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Adjusting the Settings for Each Panel Pane

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Hello, and welcome back to Drupal and Panels. We just talked about how to create a custom two-column layout for our homepage, and what we're going to talk about now is how to make the content on this page different based on who's looking at it. So, right now we have an advertisement on the left-hand side, we have an article on the right; If we wanted that advertisement only to appear who are not logged in to our website, we can do that. We can use Panels to make different content appear on the left-hand column when people are logged in. There's actually two different ways to solve this problem, and the first way we're going to talk about solving this problem is by using the 'Visibility' settings for each content pane itself. So we're going to start by editing our panel. We'll click the 'Contextual Administration' link at the top right-hand side of this panel; it says 'Edit Panel'. That'll take us to the 'Content' section of the Page Manager interface. This is where we see our wireframe layout of what our page should look like. You'll notice that each content pane itself has a little cogwheel at the top right-hand side, and that's how we get to the settings for each content pane. So we're going to start with our advertisement, and what we want to do here is take a look at the settings that are provided by Panels. We've already visited two, we've already checked out this settings option here. We did this through the Panels In-Place Editor. We notice that settings takes you back to the form that you were given when you were adding this piece of content to the page in the first place. So, we were offered to allow an over-write of the title, so what we're going to do here is change that again, and also in this settings dropdown we have an access to the styles. This is also something we changed through the Panels In-Place Editor interface. We could change it again here, if we wanted to change the system style. The third thing we're going to talk about are the 'Visibility' settings for this particular content pane. And the 'Visibility rules' are very similar for panels, as they were for blocks. So, for those of you who are familiar with blocks, we can go to the blocks interface, and check on the configuration of, for example, the search form. And here you can see that we have the ability to over-write the title, just like we do with Panels, and we also have 'Visibility settings' here at the bottom. This is how you decide which pages your blocks should appear on. The options that are available to us here are just 'Pages', which is where we enter in a path, basically a URL stream. And we also have 'Content types', where you can determine a specific type of content that it's supposed to appear next to. And user roles, so we could say: if the user is logged out, show this block; if the user is logged in, show this block, etcetera, etcetera. We're going to do the same sort of thing with our content pane. So, back to our Panels interface. Only here, you'll notice that there are a lot more options for Panels under the 'Visibility rules' section. So if we wanted to add a new rule, you can see that there are options here for context which we'll talk about a little bit later. The 'Current theme', the 'Front page', 'PHP Code' (which I would not recommend using but sometimes it's your last resort), and the 'URL path', just like we saw with the block module. The 'User Bundle' which is sort of like a user type; we haven't gotten to that yet but we'll talk about it a little later. 'User role', which we saw in Panels, and also 'User permission', which is a slightly more specific way of accessing User. So, what we're going to do here is use 'User role' because we want to make this advertisement invisible to people who are logged in. So we'll click 'Next'. The top option here can sometimes be confusing because what Drupal's trying to ask you is: which user should we check the role on? And in this case, we want to check the role of the user who's looking at the page, and that's not always the user who's logged in. In fact, what we want to do is check and see if that user is logged out. So if the user is logged out, which is an 'anonymous user' is Drupal-speak then we want this block to be visible. If the user is logged in then we don't want it to be visible. So when you're reading this page you need to think of the dropdown option under the very first question here for 'User', as if it were saying user who's looking at the page. And then you can read this form as, if the user who is looking at the page is logged out then you want to show the advertisement block. Then the advertisement block will be visible. So we're going to go ahead and click 'Save'. And just to make sure we've got that correct, we're going to 'Update and save' our panel. Then we should notice that the advertisement block disappears for us since we're currently logged in. And it has, which is great. So now what we're going to do is go back and add two more pieces of content in to the left-hand sidebar. The first one will be a search form, and we'll choose an Advanced search, and the second one will be a list of users who are online. So, in order to add the search form we're going to use the 'Contextual' cogwheel at the top-left. We're going to click 'Add' and the search form is located in the 'Widgets' category on the left. So we'll add the 'Advanced search' form here, we'll leave everything as they are, which is fine. Click 'Finish'. And then we're going to also add a list of currently online users, which is found under the 'Activity' category; it's called 'Who's online'. Drop that in, also. And we'll slide the search form to the top page. So we'll click 'Update and save' and now you'll notice that we'll see both 'Advanced search' form and also a 'Who's online' block. So, now that we've got the content showing up, the rest of that's great. But we need to make sure that this content doesn't also appear for people who are logged out. So we're going to go back and edit this panel again; we're going to use the 'Contextual Administration' link; click 'Edit Panel', and we're going to adjust the settings on these two new content panes we've added. So we're going to start with 'Who's online', and we're going to add here a 'Visibility rule' to make sure that this block only appears for a specific 'User role'. And we're going to check that the user looking at the page is logged in, which is authenticated. We're going to click 'Save', and now that pane should only appear when the user is logged in. We're going to do something a little extra-sneaky with the 'Content search form', where the first thing we're going to do is add that same 'Visibility' check just to make sure that the 'User role' is a user who is looking at the page must be logged in, which is good, but now we're also going to make sure that the user who is logged in has permission to do an Advanced search. So we're going to add a second 'Visibility' rule here, for a specific permission and make sure that they have permission too, and here's a list of all the permissions Drupal provides. We're going to go down to the 'Search' module and say 'Use advanced search'. So, that way we don't get a search block showing up for people who don't have permission to run that search. Then we'll click 'Save'. There's also something else that you should know about the 'Visibility rules', and that's that you can control how they combine. So, in our 'Content search form' under the 'Visibility rules' setting you can see now we have one for the user looking at the page is logged in or the user looking at the page has the ability to run an advanced search. There's also an option here for 'Settings' at the bottom. If you click 'Settings', you can decide whether all of those criteria you specified must be true, or if only one of them must be true. So what this is basically asking is, if you want those two criterias 'and'-ed together or if you want them 'or'-ed. And with Panels you can either choose all of them must 'and' or all of them must 'or'. You can't mix and match. We can talk about other ways to solve those problems. This, most of the time, will get you through them. In this case, we want both of those criteria to be true; we want them to be 'and'-ed together so we'll leave it as 'All', but if you needed it to be one or the other you do have the option here, to save that. So now we're going to go ahead and 'Update and save' this panel again, and when we look at our front page, we can see both options here. And if we were to log out we should see just the advertisement. And there it is. So that's how to make the same page, which is a panel, display different content based on who's looking at it. Thanks a lot.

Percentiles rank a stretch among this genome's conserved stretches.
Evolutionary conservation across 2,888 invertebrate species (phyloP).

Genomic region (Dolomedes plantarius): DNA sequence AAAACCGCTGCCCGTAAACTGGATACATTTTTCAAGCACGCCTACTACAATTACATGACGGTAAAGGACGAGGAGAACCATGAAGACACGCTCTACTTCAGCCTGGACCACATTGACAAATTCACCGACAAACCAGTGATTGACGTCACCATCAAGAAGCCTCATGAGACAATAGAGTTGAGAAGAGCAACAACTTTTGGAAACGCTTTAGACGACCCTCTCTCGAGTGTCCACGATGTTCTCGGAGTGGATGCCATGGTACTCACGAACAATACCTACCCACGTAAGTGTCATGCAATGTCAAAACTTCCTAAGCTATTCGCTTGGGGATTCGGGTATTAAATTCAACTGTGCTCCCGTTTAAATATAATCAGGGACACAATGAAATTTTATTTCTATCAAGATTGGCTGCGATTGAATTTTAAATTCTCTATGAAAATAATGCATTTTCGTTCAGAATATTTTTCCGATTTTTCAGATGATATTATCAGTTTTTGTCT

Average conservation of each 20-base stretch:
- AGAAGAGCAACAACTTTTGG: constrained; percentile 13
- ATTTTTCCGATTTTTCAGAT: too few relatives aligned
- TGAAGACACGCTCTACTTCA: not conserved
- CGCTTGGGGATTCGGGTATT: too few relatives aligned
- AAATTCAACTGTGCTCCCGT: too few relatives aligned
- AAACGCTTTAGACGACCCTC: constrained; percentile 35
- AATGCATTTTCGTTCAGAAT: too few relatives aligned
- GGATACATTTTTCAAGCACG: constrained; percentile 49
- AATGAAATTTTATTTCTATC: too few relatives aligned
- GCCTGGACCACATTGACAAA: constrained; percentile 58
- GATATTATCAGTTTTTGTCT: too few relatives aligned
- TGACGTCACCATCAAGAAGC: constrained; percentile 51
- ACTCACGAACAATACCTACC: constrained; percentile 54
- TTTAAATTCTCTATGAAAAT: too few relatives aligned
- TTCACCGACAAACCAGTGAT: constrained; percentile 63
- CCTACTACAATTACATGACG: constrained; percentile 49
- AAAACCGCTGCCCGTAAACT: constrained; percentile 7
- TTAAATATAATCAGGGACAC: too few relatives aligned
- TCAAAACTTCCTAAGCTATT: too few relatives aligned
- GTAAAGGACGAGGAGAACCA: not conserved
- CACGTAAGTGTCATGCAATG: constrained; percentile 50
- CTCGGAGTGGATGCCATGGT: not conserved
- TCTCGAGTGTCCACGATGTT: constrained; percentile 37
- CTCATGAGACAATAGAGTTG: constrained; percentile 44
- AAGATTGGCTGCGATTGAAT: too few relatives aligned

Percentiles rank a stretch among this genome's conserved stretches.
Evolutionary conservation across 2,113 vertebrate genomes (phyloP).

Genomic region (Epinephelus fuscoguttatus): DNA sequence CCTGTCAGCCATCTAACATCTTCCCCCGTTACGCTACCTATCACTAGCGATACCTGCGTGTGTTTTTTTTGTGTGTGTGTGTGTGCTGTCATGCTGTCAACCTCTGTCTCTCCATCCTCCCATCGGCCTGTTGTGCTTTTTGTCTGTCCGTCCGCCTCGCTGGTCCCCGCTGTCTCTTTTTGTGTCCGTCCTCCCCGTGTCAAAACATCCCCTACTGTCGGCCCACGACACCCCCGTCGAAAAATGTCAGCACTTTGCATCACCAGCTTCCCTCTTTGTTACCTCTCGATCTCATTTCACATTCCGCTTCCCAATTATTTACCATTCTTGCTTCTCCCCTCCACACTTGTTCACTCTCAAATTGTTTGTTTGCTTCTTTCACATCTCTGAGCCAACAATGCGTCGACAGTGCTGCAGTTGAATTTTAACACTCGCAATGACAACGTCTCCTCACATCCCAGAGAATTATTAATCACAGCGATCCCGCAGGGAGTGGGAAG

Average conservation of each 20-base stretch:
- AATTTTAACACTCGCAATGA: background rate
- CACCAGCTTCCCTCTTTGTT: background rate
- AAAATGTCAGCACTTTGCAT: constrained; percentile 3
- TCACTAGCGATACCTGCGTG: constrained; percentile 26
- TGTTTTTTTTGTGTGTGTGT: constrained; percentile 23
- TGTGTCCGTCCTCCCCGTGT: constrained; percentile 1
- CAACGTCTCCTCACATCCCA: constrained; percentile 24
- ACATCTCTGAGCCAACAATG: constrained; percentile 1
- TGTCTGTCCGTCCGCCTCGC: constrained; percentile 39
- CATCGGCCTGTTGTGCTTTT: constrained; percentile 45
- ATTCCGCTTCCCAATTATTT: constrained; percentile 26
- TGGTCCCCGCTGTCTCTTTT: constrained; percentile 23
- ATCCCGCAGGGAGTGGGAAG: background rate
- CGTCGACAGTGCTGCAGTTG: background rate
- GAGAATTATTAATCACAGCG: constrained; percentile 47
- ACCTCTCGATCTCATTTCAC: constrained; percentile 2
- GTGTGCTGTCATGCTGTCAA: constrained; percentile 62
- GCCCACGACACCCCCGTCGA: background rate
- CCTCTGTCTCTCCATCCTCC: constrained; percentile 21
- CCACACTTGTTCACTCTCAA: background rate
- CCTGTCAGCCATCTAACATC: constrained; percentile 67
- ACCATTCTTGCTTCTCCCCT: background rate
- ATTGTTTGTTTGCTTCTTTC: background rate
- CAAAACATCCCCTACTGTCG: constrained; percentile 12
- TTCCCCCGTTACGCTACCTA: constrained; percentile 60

Video Details

Duration: 8 minutes and 21 seconds
Country: United States
Language: English
License: All rights reserved
Genre: None
Views: 26
Posted by: drupalizeme on Oct 25, 2012

Each piece of content placed into a panel has it’s own configuration settings, covering everything from display style to access control. In this lesson we will take a tour through the settings for each pane.